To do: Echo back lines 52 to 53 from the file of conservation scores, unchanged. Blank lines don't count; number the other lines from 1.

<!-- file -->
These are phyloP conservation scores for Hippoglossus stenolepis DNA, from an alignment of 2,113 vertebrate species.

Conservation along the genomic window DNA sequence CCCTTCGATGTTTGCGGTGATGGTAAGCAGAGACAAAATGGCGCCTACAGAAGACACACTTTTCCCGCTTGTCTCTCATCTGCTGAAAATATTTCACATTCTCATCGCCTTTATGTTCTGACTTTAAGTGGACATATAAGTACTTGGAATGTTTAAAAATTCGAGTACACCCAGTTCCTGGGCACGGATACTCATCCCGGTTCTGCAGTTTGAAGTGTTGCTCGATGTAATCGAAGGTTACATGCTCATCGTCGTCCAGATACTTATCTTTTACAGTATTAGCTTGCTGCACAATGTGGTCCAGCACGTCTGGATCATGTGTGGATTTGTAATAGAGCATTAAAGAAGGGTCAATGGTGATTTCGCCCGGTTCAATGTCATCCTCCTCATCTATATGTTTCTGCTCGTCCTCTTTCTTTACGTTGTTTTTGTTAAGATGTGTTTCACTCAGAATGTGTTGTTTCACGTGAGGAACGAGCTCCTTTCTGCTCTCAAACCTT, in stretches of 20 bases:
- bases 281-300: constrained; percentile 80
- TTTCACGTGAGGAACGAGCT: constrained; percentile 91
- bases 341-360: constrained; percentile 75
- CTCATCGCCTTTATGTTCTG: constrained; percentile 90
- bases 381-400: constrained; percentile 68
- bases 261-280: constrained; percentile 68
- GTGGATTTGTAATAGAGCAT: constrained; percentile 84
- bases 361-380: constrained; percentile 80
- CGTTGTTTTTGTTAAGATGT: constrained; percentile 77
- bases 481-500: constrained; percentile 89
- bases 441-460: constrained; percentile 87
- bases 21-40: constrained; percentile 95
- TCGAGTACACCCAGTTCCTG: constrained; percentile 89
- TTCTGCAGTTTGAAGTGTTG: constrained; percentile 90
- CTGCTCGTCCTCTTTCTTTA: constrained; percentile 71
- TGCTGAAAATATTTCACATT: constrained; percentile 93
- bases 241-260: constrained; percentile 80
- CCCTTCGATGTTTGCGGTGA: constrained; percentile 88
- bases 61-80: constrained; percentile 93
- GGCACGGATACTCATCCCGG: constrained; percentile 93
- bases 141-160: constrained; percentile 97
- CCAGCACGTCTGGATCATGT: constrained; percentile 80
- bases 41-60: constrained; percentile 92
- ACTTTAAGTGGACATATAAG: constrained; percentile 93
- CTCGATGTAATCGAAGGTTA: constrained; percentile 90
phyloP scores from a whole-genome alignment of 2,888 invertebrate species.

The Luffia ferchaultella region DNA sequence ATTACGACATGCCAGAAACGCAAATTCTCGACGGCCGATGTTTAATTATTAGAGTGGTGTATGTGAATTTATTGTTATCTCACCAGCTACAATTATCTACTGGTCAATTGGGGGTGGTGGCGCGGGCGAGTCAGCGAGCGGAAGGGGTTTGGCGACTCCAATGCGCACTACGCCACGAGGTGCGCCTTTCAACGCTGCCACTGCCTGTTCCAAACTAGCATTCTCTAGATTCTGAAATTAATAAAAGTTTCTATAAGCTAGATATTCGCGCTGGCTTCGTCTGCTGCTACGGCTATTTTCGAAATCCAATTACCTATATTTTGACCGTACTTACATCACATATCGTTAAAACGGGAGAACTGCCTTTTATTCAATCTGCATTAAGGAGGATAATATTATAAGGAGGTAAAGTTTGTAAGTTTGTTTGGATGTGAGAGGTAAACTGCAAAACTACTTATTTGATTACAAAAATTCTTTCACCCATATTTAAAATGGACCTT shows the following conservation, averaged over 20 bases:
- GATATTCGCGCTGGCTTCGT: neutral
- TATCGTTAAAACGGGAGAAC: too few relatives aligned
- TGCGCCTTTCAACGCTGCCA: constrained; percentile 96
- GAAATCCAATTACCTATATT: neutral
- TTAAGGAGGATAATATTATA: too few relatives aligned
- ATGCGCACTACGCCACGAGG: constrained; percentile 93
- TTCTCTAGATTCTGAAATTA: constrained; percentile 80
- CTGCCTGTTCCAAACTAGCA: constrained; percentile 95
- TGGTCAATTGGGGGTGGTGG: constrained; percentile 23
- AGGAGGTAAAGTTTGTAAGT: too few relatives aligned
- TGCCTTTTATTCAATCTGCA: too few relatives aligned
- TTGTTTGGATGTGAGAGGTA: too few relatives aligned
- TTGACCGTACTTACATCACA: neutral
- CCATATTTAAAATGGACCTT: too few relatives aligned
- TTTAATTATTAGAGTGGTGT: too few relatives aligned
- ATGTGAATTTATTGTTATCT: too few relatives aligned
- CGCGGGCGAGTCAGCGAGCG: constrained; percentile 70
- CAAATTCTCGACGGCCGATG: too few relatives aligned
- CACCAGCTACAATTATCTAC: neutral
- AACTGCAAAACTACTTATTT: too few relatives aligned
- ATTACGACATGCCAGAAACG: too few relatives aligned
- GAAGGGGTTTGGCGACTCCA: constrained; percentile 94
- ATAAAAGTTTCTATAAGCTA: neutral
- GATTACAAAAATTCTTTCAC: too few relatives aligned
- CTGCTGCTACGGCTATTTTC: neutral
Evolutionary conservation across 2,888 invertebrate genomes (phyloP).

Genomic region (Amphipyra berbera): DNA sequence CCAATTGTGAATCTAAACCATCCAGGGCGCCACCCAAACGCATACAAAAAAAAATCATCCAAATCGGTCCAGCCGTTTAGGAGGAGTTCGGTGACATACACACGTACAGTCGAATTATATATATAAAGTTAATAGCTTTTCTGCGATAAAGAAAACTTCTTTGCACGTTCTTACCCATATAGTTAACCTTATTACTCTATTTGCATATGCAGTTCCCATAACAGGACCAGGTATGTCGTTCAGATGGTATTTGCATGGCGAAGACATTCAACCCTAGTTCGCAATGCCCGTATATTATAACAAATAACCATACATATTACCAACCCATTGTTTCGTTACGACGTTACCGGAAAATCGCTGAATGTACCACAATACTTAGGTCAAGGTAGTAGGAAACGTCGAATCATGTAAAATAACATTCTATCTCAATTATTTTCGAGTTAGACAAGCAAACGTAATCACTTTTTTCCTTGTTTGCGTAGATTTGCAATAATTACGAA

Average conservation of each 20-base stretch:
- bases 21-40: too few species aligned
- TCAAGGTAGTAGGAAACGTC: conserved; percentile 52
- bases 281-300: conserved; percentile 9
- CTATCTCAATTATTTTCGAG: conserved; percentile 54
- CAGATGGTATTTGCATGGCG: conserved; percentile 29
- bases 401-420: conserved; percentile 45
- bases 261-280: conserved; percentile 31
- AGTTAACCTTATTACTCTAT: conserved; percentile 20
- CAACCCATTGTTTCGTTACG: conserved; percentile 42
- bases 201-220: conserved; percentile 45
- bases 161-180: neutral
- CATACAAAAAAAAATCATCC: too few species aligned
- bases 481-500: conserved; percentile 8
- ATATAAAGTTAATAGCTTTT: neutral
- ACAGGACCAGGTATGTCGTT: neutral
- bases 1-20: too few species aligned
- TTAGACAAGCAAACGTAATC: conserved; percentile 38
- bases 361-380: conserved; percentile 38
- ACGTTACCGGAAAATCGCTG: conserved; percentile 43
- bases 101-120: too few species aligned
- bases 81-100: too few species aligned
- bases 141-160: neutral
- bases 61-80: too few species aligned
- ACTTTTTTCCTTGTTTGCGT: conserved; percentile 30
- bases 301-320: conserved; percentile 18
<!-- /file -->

- ATAAAAGTTTCTATAAGCTA: neutral
- GATTACAAAAATTCTTTCAC: too few relatives aligned